The most impressive known ice cave in the world is Eisriesenwelt – a giant cave not too far from Salzburg. Total length of this cave exceeds 42 kilometres and the first kilometre at its entrance is covered with huge amount of ice which forms beautiful formations.
Name in German
Map of the site
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Tennengebirge and ice caves
The impressive, beautiful Tennengebirge mountains consist of a giant block of limestone – the largest karst plateau in the Salzburg Alps. This thick layer of white limestone has many caves, such as Eiskogelhöhle (another ice cave), Ariadnahöhle, Obere Kemetsteinhöhle, the 1,291 m deep Cosanostraloch-Berger-Platteneck Höhlesystem, and many others. Many caves are not explored yet.
Several of these caves are located comparatively high in the mountains, in an area with low temperature. As the pressure of the atmosphere outside the caves changes, the caves "breathe" – air flows in and out from the caves.
Air contains some water vapor – and if the air freezes, the vapor turns into ice, forming snow or ice. Thus – if the cave is colder than the outside and if it is large (thus having a huge amount of air flowing in and out from it), at its entrance is deposited ice and snow. Such caves are called – dynamic ice caves.
The largest ice cave in the world
Here, in Tennengebirge, is located world’s largest dynamic ice cave – Eisriesenwelt (World of the Ice Giants).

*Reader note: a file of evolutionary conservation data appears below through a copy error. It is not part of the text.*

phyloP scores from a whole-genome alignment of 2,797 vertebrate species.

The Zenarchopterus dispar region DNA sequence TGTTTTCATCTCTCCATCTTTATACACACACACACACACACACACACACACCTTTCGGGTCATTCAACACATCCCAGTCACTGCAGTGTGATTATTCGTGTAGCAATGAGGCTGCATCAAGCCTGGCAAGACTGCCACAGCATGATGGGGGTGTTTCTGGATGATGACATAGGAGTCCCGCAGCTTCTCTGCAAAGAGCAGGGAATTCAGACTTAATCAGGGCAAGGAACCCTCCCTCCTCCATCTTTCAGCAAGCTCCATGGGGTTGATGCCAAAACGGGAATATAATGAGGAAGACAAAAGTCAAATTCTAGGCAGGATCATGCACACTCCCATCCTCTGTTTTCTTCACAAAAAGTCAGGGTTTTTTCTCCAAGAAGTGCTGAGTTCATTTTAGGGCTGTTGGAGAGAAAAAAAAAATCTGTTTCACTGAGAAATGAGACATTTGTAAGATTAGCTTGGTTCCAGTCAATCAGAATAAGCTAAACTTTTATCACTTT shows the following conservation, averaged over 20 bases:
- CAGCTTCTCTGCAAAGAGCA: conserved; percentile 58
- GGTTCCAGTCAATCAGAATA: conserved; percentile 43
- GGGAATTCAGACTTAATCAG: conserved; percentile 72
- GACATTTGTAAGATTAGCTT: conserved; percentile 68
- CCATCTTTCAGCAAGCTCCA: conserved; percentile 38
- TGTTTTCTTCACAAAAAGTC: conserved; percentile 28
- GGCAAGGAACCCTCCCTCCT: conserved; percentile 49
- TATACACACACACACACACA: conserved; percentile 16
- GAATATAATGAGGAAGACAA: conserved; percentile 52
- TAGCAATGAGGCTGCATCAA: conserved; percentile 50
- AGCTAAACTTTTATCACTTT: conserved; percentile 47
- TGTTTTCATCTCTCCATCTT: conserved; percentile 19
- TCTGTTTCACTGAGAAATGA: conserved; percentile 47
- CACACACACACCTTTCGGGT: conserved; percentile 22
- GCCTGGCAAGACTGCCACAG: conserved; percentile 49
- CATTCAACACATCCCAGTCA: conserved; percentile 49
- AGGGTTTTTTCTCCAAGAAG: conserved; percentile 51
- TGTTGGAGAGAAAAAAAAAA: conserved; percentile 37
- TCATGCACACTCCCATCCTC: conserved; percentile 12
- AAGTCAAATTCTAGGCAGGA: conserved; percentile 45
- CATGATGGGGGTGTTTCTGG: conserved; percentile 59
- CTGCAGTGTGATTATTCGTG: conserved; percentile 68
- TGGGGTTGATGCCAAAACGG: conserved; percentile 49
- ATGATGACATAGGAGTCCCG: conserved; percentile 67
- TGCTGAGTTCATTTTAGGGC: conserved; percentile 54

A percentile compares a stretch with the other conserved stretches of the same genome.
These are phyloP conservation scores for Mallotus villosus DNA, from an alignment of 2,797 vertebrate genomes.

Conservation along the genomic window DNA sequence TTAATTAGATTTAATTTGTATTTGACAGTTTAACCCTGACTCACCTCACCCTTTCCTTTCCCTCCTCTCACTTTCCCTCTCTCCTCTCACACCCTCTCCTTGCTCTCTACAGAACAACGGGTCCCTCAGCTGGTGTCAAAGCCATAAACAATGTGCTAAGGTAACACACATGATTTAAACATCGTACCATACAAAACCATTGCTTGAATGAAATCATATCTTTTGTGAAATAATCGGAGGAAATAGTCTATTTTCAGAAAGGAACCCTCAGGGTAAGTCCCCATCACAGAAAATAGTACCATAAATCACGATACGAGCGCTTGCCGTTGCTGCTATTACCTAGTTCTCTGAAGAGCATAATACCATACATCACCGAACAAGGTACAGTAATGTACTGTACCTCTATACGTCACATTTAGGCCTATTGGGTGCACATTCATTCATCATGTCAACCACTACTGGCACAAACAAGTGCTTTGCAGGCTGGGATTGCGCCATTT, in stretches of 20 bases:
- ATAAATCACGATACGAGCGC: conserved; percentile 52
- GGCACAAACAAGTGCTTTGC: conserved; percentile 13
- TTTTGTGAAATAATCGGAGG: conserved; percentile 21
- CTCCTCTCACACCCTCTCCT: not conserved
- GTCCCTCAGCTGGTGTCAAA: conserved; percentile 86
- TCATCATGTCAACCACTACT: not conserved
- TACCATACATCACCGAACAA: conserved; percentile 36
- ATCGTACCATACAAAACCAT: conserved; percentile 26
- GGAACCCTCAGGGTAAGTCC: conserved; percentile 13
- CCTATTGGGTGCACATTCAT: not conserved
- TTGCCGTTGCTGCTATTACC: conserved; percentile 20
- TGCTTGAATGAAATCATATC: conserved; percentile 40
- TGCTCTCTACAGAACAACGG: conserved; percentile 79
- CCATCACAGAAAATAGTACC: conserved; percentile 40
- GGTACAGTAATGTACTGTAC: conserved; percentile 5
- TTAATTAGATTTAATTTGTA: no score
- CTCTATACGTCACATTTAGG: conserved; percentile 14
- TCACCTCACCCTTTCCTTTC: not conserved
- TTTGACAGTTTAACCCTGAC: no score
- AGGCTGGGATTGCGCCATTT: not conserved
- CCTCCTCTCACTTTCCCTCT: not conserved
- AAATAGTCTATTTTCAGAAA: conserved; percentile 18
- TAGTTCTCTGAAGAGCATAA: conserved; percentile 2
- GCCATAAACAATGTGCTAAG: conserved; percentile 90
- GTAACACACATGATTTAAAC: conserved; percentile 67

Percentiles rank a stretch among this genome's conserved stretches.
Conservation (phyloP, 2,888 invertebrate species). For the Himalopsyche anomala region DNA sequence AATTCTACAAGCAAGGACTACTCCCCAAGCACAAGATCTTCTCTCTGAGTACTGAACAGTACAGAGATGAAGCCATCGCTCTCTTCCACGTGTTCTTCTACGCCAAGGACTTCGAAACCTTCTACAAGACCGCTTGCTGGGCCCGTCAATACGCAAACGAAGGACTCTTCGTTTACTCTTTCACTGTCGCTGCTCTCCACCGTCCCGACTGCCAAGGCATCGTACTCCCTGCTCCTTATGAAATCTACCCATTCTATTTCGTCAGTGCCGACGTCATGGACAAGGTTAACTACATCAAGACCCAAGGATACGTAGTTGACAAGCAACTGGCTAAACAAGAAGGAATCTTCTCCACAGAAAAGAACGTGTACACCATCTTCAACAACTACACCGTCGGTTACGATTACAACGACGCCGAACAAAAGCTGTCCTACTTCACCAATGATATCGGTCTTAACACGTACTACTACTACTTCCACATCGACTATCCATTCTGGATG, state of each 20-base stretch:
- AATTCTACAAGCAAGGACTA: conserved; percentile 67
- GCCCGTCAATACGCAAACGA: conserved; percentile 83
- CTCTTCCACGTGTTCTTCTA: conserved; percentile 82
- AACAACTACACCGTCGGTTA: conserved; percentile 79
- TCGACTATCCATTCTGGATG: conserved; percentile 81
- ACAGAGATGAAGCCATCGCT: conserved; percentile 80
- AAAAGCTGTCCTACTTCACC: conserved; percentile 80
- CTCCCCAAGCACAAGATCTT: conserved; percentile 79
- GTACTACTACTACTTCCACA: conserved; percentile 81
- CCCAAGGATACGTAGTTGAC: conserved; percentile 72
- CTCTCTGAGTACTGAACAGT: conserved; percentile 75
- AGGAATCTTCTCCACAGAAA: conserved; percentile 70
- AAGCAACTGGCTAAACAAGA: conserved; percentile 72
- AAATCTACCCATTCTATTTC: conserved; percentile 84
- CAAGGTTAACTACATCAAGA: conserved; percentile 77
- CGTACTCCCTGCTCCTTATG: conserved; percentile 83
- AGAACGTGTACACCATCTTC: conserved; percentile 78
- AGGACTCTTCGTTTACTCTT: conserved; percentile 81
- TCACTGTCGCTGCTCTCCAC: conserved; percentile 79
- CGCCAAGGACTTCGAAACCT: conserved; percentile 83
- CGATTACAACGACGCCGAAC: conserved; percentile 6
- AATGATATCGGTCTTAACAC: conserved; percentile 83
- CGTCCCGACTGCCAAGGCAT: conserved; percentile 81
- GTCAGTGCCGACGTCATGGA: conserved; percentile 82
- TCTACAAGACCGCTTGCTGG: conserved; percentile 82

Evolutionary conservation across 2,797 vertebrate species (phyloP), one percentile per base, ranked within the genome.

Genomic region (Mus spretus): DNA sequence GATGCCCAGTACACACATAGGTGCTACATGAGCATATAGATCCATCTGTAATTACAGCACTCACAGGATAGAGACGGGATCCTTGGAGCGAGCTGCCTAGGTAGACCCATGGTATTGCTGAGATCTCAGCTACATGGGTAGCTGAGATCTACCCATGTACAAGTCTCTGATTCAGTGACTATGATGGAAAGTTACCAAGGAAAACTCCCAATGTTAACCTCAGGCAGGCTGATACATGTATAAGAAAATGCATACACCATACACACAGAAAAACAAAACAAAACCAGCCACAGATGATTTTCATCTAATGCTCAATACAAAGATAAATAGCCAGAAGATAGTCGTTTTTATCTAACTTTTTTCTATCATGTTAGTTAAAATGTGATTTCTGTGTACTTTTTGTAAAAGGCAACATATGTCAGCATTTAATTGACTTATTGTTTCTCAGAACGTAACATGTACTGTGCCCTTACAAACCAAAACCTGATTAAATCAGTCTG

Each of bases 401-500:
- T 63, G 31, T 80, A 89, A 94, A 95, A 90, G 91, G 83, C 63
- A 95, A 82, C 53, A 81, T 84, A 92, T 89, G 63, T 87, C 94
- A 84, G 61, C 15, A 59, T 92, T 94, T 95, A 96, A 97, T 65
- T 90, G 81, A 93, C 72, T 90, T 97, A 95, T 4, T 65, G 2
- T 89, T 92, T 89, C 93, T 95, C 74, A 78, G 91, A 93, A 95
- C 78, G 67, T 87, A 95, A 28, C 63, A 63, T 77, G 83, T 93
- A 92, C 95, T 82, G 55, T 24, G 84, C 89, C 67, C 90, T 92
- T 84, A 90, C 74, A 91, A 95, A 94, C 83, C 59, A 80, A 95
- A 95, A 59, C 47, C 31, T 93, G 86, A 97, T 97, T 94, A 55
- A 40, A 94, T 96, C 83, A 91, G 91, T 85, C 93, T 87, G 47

This is a natural cave which was formed by a water, seeping through limestone and dissolving it: just like many other karst caves around the world. Main, lower entrance is an impressive, 20 m wide opening in the cliff. It located in the height of 1,640 m but there might be more entrances – cave is not fully explored.
Total length of passages exceeds 42 km and the vertical difference between the lowest and highest part of the cave is 407 m.
Although very large, otherwise this would not be an outstanding cave if not the ice formations at its entrance. The ice formations in Eisriesenwelt are more impressive than in any other known ice cave in the world. Ice here extends for a bit more than 1 km and over a vertical distance of 134 m.
It is assessed that here are at least 30,000 m³ of ice "spread" over 27,890 m² (2). Ice is covering the passage, forming countless icicles, columns, curtains, icefalls. Thanks to this Eisriesenwelt has a very special beauty, differing it from most other caves in the world.
Although the cave is located high in the cliffs, locals knew about it. Nevertheless they did not have any wish to enter it – it was considered that this is entrance in hell.
First known explorer of this cave was Anton von Posselt-Czorich from Salzburg. He explored the first few hundreds of metres in 1879 until he reached enormous ice wall which prevented futher advance.
Work of Posselt was almost forgotten when the next explorer: Alexander von Mörk started exploration in 1912. In 1913 he managed to overcome the Great Ice Embankment and started to explore and chart the long passages behind it. He managed also to cross an ice cold syphon – Stormsee by greasing himself with tar and then diving through it. This brave man fell a victim to the World War in 1914 and his ashes are now in the cave.
On 26th September 1920 there were established the first routes towards this cave and the cave became a tourist attraction. On August 1929 it was declared a natural monument.